On Monday, Eamon and I sat down at Obelix. We both graduated from Saint Anselm College this past May, Eamon with a degree in computer science. With a programming background he has been able to assit the dig in an important and I think surprising way.
I wanted to draw attention to Eamon for a few reasons. He isn’t the profile of a typical archaeology student. I think a great aspect of the field is the variety of experience it invites and requires. There are so many skills which are critical to a successful excavation. Every year we're joined by chemists, architects, latinists, and artists. Last week an archaeobotanist from Oxford came to take samples from Coriglia and the Cavita. In a presentation she spoke about some of her past work in Herculaneum, studying ancient seeds and plant material in an attempt to better understand the ancient Roman diet. There’s so much material to literally sift through and parse; it takes a village.
As we sat down, clouds had started to form over the bar. By the end of our talk it was hailing and lightning had struck disconcertingly close to the metal-framed canopy over us. The following is an edited transcript of the conversation we had before Mother Nature scared us off.
JC: So let’s start. A computer science major on an archaeological dig.
ED: Well, I’m a latin minor. So I found out about the dig being around the Classics department. And there’s sort of that, you know. You hear it hyped up, you hear about it from your friends doing it, sounds fun...It’s also just cool. You know, it’s in Italy, in summer, it’s six weeks. It’s one of those things when you meet somebody new, [they’re] like, “Hey you’re a computer science major?” Yeah, and I’ve been on an archaeological dig. I always bring that up. It’s a cool thing.
JC: ‘Cool’ is a valid reason.
ED: It totally is. So, that’s part of it. It’s sort of like for that experience...It feels weird saying this. I’m not a college student anymore. But, it’s part of college, do what you can. So when your professors run archaeological digs and they say, “Hey, this would be a great experience for you, come.” You take those opportunities.
JC: We talked about it before I started recording and you mentioned it again right now…
JC: The Latin minor. I don’t think that’s an accident, the kid who does programming and also does Latin. In your mind do you see these as completely separate things? Or do you see them related in a way?
ED: With Latin and programming, I like both of them because...it’s sort of like small-scale problem solving. So if I have to write a program to do something, it’s understanding the problem. [It’s] understanding the resources I have available, the techniques I have to approach it and the same thing with Latin. You can look at it a whole paragraph or sentence at a time. I think, “Alright, what’s going on here. How can I read through this, what steps do I have to take. Then, in sort of a similar way, they are both languages. There’s syntax, there’re different ways you can get a feel for for how it works. They’re very different things, but the way they make me think, and the way I have to approach them, it’s certainly similar.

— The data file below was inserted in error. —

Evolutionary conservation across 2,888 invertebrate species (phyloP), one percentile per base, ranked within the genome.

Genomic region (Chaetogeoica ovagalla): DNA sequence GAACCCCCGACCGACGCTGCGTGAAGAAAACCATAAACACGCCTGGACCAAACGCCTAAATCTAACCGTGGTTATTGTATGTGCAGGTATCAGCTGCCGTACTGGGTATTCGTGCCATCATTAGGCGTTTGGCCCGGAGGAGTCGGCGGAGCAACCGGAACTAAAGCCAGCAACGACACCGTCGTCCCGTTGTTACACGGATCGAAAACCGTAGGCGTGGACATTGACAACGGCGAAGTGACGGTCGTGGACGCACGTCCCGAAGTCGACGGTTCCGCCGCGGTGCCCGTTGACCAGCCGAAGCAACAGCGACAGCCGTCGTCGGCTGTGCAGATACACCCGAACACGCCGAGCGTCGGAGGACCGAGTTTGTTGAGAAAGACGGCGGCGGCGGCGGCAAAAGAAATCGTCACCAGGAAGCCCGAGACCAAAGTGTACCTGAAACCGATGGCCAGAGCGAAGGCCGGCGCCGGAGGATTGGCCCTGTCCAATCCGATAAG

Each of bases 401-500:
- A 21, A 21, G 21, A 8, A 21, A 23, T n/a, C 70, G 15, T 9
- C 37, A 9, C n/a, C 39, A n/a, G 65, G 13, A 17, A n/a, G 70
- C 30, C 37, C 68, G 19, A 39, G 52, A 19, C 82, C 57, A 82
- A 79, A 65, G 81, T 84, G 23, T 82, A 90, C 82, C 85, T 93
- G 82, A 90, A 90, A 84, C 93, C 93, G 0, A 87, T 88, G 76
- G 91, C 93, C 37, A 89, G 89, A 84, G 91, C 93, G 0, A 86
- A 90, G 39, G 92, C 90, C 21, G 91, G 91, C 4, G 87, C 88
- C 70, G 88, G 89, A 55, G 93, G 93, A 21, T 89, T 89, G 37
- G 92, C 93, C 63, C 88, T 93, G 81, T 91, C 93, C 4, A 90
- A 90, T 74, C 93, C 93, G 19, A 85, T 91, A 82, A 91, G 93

JC: Again, in terms of syntax and problem solving. Has your Latin made your programming better? Vice versa?
ED: Oh. Hmm. Maybe? I’ve been programming for as long as I’ve been doing Latin. I think there’s certainly a connection. Maybe as far as I’m using the same synapses. I can’t really think of a time when one has helped the other...but I’m sure there’s something along those lines.
JC: This year you’re in the Photo Lab, but you were here... two years ago?
ED: Two years ago. So I came two summers ago, and then that following October Prof. George and Prof. Rulman invited me back just to sort of ‘kick-off’ the Photolab. But I wasn’t here last summer.
JC: The last time you were here you were digging. This time you are exclusively in the Photo Lab.
JC: Most would be wondering what they did to deserve that.
ED: I enjoy the Photo Lab. I’ll say that without a doubt. But last year they found all this stuff in C, extensions up by where I was digging, then obviously Dave and his vault. That’s wicked cool...and I’m like, I wanna go back. I want to see this. It’s been two years, so part of me really wants to go. I packed my trowel.